Last reviewed on 8th September 2023 by Martin Alexander (Mortgage Advisor)
Let-to-buy mortgages are useful when you don’t want to sell your home but want to buy another property to live in. A let-to-buy mortgage would then allow you to let out your current home whilst providing funds to purchase your new home.
The reason for not selling your existing home will vary for different homeowners. For instance, it may not be practical to sell for the following reasons:
- You plan on moving back into your home
- You’re unable to sell your home
- Property values have dropped since you purchased your home
- You want to retain your existing property as an investment
There may be other reasons why you’d choose to let your property instead of selling it. Nonetheless, a let-to-buy mortgage can provide you with a perfect solution plus rental income each month. If you simply wish to switch your mortgage to a buy to let, with no onward purchase, you can read this article here.
- What is let-to-buy?
- How does let-to-buy work?
- Who is let-to-buy suitable for?
- What’s the difference between buy to let and let-to-buy?
- How to get a let-to-buy mortgage
- Lending criteria for a let-to-buy mortgage
- Alternatives to let-to-buy mortgages
- What are the pros and cons?
- Will I have to pay stamp duty if I let-to-buy?
- Speak to a let-to-buy mortgage broker
What is let-to-buy?
Let-to-buy allows you to rent out your home so you can buy a new home to live in. You can do this by switching your existing residential mortgage to a let-to-buy mortgage and getting a new residential mortgage for the home you’re moving to. You can then rent your previous home to tenants.
Depending on the let-to-buy rates you qualify for, you should be able to use your newfound rental income to cover your mortgage. You may even have some funds left over to help you with your residential mortgage.
If you have equity in your current property or even own it outright, you may be able to release equity with a remortgage. This can then provide you with a deposit to help fund your new purchase.
How does let-to-buy work?
Let-to-buy works in the following way:
- Switch your existing residential mortgage to a let-to-buy
- Apply for a new residential mortgage for the home you’re moving to
- Using a single lender for each mortgage can be easier than using multiple lenders
Although a let-to-buy mortgage sounds like a single mortgage, it actually involves two mortgages, often with a single lender. One mortgage is required for your existing property and a second mortgage is required for your onward purchase.
Your existing home will require a mortgage so that you can let it out. As you intend to let the property, this can’t be a residential mortgage. Your new property where you intend to live will require a residential mortgage. This is how a let-to-buy would essentially work.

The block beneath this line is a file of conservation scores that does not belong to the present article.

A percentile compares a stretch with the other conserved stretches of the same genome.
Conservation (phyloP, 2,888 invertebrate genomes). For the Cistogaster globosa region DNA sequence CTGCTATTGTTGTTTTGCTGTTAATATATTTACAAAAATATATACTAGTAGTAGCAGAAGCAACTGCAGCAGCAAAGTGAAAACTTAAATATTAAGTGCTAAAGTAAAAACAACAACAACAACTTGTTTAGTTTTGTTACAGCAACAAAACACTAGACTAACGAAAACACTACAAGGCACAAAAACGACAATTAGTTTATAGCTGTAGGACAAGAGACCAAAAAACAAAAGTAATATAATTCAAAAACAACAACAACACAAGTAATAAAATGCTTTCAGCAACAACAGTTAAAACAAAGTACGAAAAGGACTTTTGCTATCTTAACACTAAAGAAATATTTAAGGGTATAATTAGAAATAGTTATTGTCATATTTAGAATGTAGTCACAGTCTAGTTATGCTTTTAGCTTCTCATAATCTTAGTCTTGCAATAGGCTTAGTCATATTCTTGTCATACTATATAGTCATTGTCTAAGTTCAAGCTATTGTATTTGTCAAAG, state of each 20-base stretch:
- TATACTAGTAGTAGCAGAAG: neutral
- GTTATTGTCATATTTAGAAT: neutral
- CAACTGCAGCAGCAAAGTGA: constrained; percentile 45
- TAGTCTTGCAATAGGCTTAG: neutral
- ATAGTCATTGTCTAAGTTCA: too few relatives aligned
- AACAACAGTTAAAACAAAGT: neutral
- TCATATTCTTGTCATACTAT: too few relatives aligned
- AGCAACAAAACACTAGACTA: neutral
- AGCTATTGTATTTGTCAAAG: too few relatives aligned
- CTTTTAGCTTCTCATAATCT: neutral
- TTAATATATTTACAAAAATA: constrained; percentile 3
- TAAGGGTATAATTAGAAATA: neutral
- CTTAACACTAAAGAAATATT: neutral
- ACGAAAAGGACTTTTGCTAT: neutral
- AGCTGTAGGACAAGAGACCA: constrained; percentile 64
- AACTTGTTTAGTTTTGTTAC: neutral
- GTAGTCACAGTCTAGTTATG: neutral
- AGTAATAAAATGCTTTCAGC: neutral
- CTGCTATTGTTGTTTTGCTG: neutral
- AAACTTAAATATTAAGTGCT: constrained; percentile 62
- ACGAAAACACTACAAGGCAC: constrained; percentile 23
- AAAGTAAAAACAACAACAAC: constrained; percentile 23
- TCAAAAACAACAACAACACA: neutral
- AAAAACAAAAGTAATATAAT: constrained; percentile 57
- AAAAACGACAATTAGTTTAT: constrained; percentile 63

Who is let-to-buy suitable for?
Let-to-buy is best suited to those who want to move home, but don’t want to sell their existing home. There are a number of reasons why keeping your existing home can be a great idea.
- You eventually want to move back into your home
- Your home move is only temporary
- You’re unable to sell your existing home
- You want to retain your home for investment purposes
Property can be a great long-term investment, so you may not want to sell your home. Many of us will sell our homes so that we can use the capital to fund our next purchase. If you don’t necessarily need to sell before you buy, a let-to-buy mortgage would make perfect sense.
What’s the difference between buy to let and let-to-buy?
There aren’t any major differences, as let-to-buy is essentially a type of buy to let mortgage. That being said, buy to let mortgages are for landlords with the sole intention of property investment and renting a property to tenants. In comparison, let-to-buy is geared towards ‘accidental landlords’ who aren’t investing in property, but rather having a change of circumstances, such as moving home.
Furthermore, let-to-buy lenders are able to switch mortgages while you’re still living in the property. If you were switching to a buy to let mortgage, then lenders would require you to vacate the property beforehand. This can be inconvenient, as you’ll have a lot to manage and may even need to move by a specific timeframe which can cause issues.
How to get a let-to-buy mortgage
It’s recommended to first speak to a mortgage advisor who specialises in this field. Your advisor will then guide you through each part of the process and check your eligibility.
To get a let-to-buy you will need to:
- Meet the affordability for your new home – Lenders will carry out an affordability check to ensure you’re able to repay the mortgage you’ve applied for.
- Download your credit reports – Checking your credit reports beforehand is highly recommended. This is to ensure there are no errors on your report or if you’ve run into credit issues, you can assess what’s been recorded.
- Check if you’re eligible – Each lender has varied criteria so you’ll first need to check with your advisor if you meet the criteria for let-to-buy. This can involve assessments on whether the rental value is high enough to cover the mortgage and whether you have enough equity.
Lending criteria for a let-to-buy mortgage
Applying for a let-to-buy mortgage would involve an assessment carried out by your lender. As you’ll be needing two mortgages, you’d need to meet the criteria for each of them.
To qualify for a let-to-buy you must meet the following criteria:
- Aim for 25% equity in your existing home – The majority of lenders will only lend 75% LTV on let-to-buy mortgages. This means that you’ll need equity of at least 25% in your existing property. If you have enough equity, you may be able to use this as your deposit, or at least part of it. There are also lenders that will consider a higher LTV if you’re struggling to raise a 25% deposit.